Saturday, April 9, 2011

An Ode to Dumpling Soup

I did promise to talk about som tam, but I haven't been able to find myself at many of the neighborhood's Thai places in the past week or two. Instead I've been eating a lot of dumplings and soup. I think that's what happens when "spring" turns out to be day after day of 45 degrees and grey drizzle. I thought I wasn't in Michigan any more, but maybe the greyness follows you after you leave.

So: dumplings. Yesterday I got off work and I really wasn't in the mood for cooking anything. I was, in fact, in the mood for curling up at a bookstore for a couple hours (which I did!) and then for going to my favorite Elmhurst dumpling house, Lao Bei Fang. I walked in fully intending to order boiled dumplings and eat them with plenty of chilies in oil - and then I smelled the soup. As far as I could tell, every single person in that place was either having soup or hot pot. Given that it was just over 40 degrees with that sort of chill damp outside, I couldn't blame them. But I wasn't hungry enough for noodle soup, so I went with dumpling soup.

For $3.50 there, you can get eight dumplings in a bowl of pork broth, with scallions, cilantro, and bok choy - Shanghai choy, I think - to add some green to your meal. The leeks and chives in the dumplings also help, but the dumplings have a slightly higher pork-to-green ratio than I would like. Nevertheless they are excellent - the wrappers are thick as I like them (I think they're wheat, but I'm not sure), and there is enough deliciously porky juice inside to make you think that Lao Bei Fang could turn out some fantastic soup dumplings if they had the inclination to do so (and any Shanghainese on staff, which I'm sure they don't). The meat is good quality and is just barely cooked, not rubbery or compressed.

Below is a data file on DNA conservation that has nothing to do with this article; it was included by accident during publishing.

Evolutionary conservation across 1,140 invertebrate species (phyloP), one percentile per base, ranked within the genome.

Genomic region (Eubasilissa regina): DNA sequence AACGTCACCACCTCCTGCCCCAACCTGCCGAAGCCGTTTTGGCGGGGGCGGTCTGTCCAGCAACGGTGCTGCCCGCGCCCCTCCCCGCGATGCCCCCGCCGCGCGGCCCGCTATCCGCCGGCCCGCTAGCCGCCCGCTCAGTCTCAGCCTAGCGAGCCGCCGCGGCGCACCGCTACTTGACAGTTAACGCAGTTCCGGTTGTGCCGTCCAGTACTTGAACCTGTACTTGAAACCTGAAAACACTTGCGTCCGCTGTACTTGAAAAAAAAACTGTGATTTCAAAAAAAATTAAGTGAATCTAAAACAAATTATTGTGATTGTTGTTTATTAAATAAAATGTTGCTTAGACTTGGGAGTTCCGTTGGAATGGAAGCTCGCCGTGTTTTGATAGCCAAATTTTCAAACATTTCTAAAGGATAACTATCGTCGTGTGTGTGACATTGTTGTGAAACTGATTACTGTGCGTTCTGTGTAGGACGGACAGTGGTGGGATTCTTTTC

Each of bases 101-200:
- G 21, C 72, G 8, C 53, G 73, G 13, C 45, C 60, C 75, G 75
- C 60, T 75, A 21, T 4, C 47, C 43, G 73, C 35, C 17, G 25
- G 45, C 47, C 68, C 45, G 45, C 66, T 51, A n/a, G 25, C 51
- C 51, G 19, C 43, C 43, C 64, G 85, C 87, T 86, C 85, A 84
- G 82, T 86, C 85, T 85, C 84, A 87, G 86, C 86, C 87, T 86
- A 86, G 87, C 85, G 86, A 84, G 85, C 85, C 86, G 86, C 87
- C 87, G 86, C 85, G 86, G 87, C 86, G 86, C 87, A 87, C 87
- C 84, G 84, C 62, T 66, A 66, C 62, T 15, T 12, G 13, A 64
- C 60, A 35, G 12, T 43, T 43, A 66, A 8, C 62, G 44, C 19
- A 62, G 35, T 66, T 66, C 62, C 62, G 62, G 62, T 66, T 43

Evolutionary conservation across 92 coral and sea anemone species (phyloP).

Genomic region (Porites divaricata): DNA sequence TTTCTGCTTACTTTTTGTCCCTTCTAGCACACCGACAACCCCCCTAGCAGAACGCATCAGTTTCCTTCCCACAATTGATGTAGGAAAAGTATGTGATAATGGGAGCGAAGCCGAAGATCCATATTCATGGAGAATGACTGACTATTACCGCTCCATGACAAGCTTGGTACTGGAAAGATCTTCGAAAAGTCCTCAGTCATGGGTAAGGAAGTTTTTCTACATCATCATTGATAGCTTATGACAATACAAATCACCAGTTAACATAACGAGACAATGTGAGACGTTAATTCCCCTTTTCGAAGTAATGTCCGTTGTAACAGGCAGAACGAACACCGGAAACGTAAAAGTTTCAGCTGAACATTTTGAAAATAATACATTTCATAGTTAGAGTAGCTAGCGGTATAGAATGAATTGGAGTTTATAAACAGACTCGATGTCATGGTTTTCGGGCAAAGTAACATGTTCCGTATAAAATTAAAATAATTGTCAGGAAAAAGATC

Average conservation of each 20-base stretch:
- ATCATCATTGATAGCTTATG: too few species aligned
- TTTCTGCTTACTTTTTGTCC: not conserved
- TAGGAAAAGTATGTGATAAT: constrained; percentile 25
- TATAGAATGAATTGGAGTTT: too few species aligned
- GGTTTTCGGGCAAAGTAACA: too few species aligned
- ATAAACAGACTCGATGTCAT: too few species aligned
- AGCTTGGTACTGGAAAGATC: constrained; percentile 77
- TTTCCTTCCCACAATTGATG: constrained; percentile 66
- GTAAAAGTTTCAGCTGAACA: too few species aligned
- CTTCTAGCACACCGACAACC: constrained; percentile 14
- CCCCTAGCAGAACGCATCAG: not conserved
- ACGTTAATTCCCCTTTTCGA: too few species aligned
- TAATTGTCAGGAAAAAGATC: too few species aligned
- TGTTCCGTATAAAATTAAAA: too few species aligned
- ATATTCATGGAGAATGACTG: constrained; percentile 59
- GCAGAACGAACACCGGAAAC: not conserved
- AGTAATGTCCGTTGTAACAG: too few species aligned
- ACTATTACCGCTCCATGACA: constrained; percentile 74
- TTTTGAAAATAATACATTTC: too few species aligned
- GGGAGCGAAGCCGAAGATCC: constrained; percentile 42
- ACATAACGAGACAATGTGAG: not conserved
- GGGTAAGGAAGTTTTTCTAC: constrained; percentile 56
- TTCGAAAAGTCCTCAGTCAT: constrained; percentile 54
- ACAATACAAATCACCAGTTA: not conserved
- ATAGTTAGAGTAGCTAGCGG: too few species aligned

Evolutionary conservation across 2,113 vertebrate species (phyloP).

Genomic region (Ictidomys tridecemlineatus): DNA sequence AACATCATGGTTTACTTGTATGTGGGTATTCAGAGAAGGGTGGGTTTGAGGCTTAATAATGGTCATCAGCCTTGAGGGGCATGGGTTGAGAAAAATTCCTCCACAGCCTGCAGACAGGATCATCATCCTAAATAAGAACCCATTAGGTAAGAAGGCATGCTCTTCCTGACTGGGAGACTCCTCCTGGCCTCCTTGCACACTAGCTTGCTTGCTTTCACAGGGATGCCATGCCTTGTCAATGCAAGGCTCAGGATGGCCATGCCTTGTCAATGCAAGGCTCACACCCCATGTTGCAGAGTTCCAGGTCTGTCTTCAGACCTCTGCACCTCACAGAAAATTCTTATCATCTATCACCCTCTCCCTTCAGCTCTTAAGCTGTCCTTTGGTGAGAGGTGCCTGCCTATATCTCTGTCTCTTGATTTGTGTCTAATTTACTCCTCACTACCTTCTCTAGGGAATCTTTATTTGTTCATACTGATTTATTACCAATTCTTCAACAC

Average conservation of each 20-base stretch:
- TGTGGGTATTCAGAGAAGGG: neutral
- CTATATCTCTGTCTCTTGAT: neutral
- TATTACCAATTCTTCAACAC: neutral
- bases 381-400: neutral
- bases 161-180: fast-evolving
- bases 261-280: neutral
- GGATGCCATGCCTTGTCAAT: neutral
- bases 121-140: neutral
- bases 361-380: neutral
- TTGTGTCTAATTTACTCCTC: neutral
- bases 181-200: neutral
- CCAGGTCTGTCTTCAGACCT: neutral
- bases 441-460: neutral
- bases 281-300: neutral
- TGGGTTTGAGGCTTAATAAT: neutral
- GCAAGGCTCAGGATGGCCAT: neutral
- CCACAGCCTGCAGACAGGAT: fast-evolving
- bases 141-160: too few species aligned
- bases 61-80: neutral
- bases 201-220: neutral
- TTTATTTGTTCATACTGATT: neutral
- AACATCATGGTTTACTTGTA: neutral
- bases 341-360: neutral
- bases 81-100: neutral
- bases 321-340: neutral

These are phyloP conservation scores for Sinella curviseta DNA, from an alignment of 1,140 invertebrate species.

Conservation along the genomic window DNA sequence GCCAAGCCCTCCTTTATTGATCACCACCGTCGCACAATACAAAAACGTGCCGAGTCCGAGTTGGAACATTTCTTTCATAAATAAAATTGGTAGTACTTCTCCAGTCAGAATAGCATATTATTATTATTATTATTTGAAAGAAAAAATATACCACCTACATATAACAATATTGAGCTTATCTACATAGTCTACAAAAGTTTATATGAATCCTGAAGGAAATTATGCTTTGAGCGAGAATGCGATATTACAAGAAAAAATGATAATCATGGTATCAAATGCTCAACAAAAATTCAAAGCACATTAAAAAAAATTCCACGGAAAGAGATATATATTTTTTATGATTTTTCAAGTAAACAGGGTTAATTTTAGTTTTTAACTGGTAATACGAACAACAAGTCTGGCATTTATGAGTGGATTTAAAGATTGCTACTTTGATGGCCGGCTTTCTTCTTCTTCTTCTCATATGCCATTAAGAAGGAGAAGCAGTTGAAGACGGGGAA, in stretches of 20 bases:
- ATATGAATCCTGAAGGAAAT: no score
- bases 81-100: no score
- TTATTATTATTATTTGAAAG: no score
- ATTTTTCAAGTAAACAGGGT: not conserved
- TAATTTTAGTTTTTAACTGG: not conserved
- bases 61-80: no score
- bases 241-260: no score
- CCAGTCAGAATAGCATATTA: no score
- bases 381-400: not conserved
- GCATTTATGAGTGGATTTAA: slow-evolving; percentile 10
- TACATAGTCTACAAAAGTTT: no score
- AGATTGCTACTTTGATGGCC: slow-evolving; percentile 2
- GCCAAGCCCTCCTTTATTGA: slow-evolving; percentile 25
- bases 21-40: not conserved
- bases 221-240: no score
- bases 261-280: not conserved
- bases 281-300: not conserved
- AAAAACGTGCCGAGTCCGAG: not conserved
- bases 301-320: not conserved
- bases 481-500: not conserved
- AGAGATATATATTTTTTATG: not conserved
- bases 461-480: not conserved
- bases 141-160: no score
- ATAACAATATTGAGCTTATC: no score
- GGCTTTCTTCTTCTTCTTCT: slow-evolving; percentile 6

The soup itself is a clean and clear pork broth, slightly salty but not too much so. Last night I had half the soup unadorned and then added a spoonful of chilies for the extra smoky and spicy notes in the second half - I like it both ways and didn't want to choose. The cilantro is an unusual flavor for me to associate with Chinese food and helps to cut the richness of the dumplings, and the few stems of bok choy make it feel like you're eating some semblance of a balanced meal. This is definitely winter food, but appropriate as it may as well still be winter here in New York.

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